MIT researchers successful in printing ‘flexible’ 3D objects
With the tools of 3D printing we have achieved a great many credible products ranging from earphones, robots to even sail boards. However, the scope of the nascent technology is still limited by the singularity of the materials used for printing the three dimensional objects. In other words, most of the commercial 3D printers have single-material credentials that only allows them to crank out hard objects like bowls, toys or the aforementioned items from plastic. But they are still limited in application when it comes to ‘soft’ products with complex and varied surfaces. Well, some researches from MIT look forth to change all of that by printing objects with multiple materials. And as an adorable yet technologically advanced example, they have showcased miniature 3D teddy bears which are intrinsically flexible and do replicate foam.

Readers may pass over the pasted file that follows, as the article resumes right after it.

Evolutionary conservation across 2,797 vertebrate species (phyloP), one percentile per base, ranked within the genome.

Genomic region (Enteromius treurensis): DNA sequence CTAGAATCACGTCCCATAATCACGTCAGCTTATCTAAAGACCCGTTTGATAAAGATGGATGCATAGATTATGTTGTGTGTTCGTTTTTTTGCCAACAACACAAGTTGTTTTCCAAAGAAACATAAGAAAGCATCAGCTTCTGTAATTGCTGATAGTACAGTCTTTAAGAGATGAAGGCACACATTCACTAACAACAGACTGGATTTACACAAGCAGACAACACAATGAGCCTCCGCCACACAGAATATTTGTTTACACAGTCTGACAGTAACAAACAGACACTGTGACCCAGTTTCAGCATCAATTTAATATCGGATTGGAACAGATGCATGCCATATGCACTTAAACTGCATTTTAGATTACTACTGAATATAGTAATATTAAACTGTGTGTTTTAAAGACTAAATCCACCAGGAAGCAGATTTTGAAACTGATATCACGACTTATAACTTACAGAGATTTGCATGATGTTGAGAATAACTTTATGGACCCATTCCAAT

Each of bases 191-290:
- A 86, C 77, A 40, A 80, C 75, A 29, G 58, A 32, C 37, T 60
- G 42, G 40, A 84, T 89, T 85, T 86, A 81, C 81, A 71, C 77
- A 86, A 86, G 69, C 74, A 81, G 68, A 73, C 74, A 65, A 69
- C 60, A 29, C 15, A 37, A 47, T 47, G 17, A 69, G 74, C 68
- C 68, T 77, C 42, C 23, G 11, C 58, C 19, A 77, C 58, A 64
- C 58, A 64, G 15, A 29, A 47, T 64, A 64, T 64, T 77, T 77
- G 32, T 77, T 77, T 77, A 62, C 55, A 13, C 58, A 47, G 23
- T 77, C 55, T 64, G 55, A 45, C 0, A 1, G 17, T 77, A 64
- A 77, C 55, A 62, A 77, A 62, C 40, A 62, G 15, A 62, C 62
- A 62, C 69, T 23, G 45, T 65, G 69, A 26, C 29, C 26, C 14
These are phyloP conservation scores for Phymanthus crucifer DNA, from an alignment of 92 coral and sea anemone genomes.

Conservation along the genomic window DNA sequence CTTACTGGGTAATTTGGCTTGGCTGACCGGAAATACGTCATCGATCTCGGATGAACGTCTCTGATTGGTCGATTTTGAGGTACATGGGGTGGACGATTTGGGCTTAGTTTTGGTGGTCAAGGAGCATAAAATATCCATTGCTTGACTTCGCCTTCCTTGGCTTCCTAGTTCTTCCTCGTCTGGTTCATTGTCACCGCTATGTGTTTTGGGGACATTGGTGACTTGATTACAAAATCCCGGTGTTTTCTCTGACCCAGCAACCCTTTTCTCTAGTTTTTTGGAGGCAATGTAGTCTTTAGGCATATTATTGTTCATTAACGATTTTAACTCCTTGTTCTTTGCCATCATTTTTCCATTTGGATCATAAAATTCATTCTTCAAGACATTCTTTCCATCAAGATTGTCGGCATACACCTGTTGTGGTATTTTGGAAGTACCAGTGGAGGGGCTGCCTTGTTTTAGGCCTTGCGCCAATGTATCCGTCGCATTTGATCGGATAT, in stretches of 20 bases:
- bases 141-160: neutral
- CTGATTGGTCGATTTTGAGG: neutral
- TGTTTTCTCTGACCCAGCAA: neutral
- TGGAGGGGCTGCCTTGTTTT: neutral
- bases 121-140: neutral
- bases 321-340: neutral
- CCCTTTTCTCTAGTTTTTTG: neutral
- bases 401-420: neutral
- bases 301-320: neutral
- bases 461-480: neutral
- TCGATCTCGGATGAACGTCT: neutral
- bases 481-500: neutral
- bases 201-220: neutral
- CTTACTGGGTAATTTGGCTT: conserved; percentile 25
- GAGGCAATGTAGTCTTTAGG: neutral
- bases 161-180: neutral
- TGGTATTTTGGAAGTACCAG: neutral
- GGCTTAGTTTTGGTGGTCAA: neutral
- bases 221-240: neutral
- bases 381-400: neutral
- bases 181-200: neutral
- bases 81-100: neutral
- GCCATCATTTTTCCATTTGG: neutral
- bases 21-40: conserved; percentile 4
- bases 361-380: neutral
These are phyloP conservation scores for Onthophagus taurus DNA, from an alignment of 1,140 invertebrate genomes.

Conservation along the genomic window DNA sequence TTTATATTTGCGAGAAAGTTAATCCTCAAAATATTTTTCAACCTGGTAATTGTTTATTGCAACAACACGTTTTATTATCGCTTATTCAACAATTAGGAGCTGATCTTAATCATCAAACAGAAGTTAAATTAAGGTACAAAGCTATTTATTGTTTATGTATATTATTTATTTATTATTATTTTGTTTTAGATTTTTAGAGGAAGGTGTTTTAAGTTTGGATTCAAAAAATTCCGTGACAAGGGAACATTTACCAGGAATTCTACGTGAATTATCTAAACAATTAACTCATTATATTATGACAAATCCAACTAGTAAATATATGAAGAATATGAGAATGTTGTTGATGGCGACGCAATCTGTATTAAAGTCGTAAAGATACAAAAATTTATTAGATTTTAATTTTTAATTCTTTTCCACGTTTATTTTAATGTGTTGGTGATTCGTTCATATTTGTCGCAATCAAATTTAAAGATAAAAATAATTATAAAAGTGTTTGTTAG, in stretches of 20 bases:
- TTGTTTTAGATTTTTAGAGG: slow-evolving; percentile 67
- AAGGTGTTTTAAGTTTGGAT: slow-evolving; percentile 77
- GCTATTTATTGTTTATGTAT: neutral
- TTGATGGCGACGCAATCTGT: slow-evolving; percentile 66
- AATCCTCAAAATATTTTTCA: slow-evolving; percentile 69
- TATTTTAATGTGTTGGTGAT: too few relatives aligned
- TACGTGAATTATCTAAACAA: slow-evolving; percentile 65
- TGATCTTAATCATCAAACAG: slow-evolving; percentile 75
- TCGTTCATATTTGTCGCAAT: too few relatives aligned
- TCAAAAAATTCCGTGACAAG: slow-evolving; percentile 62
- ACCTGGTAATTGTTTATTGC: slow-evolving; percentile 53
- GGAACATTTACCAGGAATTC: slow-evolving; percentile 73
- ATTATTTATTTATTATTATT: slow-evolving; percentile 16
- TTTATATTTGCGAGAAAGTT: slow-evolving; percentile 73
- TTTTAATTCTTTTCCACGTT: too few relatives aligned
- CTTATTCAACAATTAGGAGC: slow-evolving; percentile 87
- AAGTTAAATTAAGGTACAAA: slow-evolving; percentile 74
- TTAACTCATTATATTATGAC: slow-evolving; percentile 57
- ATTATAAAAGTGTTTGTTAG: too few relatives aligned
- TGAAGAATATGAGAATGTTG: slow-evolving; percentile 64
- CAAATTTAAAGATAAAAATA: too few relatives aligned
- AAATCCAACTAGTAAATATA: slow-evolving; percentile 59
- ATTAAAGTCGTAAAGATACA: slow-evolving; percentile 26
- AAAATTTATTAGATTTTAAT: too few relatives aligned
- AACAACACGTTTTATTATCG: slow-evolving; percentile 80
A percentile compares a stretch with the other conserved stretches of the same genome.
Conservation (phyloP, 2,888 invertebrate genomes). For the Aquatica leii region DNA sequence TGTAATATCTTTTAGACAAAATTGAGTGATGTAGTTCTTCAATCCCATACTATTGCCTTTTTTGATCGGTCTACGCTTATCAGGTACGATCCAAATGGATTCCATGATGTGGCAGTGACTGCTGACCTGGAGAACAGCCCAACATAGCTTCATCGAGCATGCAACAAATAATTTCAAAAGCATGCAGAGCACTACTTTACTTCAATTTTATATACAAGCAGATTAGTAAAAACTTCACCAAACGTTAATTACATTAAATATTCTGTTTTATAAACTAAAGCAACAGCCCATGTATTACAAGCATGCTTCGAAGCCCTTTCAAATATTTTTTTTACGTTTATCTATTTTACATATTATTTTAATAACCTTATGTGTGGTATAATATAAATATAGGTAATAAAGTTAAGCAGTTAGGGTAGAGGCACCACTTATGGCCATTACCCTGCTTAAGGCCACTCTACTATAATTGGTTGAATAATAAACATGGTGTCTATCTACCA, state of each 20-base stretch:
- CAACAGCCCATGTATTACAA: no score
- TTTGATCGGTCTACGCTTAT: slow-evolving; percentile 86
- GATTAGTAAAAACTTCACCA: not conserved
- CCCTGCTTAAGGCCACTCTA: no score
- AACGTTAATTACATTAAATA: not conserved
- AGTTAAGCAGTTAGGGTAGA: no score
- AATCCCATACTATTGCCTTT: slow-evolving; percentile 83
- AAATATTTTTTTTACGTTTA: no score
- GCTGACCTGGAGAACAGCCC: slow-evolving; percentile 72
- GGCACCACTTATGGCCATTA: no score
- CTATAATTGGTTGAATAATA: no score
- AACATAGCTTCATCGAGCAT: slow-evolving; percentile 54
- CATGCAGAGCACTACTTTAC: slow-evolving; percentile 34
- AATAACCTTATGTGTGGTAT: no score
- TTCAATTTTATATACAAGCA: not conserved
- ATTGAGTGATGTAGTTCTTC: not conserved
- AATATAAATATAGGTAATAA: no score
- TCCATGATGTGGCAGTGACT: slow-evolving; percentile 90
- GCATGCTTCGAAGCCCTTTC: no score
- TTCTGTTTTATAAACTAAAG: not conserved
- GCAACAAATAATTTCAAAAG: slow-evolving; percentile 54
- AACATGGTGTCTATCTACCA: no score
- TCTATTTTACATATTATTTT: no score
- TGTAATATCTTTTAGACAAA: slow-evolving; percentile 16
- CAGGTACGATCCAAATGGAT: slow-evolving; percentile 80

The crucial force behind MIT’s project is a brand new programming language that is favorable to printing objects with multiple materials. According to the researchers, this innovative language coupled with a streamlined process allows ‘evolved’ objects to be printed that can be flexible at some points, while being firm at others. Furthermore, the objects would also have the ‘finer’ abilities like reflecting light and conforming to physical touches.
Of course, the $300,000 3D printers used by MIT researchers are much more advanced than the typical $2,000 machines most DIYers are accustomed to. However, with more serious development in this field, the researchers are looking forward to 3D printed objects that are practical across a wide spectrum of applications, ranging from Hollywood movie costumes to heath care.